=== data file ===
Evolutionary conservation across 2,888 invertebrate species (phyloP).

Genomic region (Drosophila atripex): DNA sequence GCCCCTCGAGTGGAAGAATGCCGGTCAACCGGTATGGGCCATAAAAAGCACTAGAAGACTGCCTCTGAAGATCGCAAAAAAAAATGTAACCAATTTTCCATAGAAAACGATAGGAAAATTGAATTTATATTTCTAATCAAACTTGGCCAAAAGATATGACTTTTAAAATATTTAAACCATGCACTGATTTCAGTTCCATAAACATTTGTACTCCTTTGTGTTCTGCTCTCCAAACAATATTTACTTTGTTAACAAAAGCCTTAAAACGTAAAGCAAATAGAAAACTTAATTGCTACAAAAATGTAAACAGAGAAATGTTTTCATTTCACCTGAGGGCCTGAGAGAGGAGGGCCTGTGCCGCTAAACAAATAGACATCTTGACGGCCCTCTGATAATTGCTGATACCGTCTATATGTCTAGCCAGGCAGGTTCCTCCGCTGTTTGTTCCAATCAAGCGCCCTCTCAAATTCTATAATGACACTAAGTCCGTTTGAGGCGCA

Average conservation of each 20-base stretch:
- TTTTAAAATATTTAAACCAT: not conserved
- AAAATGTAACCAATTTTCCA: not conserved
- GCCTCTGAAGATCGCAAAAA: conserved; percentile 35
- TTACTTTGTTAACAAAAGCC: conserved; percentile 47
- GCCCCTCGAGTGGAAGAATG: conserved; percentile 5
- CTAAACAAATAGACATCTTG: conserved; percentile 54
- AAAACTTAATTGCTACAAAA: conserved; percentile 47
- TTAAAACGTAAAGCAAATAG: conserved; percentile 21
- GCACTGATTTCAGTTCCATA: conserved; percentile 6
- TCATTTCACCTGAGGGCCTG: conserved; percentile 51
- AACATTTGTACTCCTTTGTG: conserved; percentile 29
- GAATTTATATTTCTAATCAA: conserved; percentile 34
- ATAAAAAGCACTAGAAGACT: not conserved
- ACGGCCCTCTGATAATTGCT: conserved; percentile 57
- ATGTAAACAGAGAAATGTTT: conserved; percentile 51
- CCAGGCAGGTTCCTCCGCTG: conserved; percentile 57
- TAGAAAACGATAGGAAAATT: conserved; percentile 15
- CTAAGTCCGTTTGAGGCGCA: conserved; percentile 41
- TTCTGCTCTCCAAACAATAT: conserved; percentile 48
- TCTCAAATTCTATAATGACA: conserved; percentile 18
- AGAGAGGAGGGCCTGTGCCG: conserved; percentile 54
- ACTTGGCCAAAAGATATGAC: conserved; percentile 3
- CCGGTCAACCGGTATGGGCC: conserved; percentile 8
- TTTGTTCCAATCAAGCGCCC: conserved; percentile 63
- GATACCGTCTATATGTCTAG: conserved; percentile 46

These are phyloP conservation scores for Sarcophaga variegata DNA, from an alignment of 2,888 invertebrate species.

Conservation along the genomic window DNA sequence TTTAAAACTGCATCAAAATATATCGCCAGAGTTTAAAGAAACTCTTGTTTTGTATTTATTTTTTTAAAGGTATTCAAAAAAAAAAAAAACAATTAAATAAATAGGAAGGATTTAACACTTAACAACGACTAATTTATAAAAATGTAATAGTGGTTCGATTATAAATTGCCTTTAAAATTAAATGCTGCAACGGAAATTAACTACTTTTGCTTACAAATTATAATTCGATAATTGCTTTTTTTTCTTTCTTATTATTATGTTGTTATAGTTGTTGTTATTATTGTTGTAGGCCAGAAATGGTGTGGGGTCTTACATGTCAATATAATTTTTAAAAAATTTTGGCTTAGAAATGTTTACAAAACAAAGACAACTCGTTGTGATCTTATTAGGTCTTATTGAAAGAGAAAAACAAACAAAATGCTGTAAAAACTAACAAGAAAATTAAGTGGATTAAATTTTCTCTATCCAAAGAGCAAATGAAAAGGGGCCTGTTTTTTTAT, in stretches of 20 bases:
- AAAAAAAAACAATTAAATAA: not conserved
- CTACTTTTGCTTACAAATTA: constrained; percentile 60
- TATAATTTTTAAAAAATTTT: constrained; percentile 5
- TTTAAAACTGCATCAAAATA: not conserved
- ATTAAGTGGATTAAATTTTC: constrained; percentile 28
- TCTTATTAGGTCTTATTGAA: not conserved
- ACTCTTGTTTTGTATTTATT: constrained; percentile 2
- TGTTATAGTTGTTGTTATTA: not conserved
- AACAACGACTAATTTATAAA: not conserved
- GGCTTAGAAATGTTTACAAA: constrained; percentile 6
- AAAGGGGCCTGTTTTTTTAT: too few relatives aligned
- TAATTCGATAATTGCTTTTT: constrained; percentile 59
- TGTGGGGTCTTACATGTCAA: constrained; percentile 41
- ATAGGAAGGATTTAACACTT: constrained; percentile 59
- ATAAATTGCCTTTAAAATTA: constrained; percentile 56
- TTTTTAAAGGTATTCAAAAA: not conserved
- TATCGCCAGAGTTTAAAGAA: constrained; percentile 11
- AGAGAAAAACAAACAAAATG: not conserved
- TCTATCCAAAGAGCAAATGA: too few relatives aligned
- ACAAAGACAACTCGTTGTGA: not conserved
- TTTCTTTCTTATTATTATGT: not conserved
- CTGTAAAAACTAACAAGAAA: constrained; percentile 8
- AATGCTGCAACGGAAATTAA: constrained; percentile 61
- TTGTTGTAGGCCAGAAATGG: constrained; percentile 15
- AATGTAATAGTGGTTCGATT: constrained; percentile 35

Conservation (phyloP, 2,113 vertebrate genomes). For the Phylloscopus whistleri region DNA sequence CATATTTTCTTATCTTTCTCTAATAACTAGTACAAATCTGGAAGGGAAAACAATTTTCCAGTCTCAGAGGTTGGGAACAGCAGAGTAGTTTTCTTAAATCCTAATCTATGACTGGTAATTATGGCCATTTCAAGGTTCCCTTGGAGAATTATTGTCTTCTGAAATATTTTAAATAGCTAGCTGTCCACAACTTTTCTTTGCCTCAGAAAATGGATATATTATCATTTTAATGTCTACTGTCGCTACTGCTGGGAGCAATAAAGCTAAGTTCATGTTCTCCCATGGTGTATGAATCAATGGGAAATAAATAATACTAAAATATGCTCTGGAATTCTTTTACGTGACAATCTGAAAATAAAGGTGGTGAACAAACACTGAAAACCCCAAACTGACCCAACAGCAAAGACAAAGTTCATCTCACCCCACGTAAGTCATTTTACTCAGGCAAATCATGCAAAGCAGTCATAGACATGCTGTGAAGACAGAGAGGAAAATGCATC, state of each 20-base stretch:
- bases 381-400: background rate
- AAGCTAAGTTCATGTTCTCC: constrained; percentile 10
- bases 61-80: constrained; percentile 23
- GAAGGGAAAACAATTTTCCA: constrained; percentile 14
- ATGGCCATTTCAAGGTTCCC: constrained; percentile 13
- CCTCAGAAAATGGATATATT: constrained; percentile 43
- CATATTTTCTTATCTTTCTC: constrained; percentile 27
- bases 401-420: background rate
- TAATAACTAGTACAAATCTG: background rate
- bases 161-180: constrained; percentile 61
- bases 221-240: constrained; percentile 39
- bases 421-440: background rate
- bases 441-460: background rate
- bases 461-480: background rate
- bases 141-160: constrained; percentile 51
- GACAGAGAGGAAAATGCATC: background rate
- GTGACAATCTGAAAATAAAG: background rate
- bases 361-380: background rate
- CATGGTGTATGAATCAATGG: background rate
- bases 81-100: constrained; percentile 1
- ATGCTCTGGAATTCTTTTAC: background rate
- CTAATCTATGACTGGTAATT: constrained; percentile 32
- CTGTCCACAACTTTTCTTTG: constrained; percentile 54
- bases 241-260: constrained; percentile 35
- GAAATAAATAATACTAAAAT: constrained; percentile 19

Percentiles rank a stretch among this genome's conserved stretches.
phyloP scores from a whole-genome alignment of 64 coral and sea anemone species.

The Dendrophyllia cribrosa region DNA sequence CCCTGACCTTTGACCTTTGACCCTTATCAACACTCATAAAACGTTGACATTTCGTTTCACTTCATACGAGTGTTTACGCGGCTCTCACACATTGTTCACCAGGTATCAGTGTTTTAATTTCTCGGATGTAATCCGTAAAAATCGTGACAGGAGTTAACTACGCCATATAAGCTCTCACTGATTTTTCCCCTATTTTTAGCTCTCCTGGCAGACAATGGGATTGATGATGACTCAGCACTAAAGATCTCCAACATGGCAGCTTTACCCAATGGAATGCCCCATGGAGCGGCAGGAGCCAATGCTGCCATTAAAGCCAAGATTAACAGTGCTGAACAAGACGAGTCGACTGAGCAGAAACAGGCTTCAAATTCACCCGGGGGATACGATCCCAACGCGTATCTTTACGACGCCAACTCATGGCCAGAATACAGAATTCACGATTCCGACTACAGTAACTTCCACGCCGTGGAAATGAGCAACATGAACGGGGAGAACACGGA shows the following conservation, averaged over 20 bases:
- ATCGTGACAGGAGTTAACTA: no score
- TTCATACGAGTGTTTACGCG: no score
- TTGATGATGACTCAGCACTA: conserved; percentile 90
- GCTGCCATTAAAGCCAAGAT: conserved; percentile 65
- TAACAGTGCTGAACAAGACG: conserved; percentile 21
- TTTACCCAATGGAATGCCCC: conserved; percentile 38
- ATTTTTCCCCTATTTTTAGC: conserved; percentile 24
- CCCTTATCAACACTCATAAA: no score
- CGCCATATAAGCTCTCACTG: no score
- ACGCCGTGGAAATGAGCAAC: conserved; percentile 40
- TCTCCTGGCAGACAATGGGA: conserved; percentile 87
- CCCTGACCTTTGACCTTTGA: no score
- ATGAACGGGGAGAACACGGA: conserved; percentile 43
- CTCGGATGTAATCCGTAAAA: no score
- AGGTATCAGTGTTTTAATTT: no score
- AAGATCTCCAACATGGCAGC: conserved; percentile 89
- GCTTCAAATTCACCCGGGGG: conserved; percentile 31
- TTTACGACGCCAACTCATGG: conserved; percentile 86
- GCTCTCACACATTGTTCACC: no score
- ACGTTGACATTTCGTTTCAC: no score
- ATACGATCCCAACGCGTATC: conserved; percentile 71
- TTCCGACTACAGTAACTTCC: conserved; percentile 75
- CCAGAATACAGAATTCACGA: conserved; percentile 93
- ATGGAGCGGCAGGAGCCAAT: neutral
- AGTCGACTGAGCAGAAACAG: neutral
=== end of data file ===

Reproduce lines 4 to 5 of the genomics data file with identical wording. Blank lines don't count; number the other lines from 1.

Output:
- TTTTAAAATATTTAAACCAT: not conserved
- AAAATGTAACCAATTTTCCA: not conserved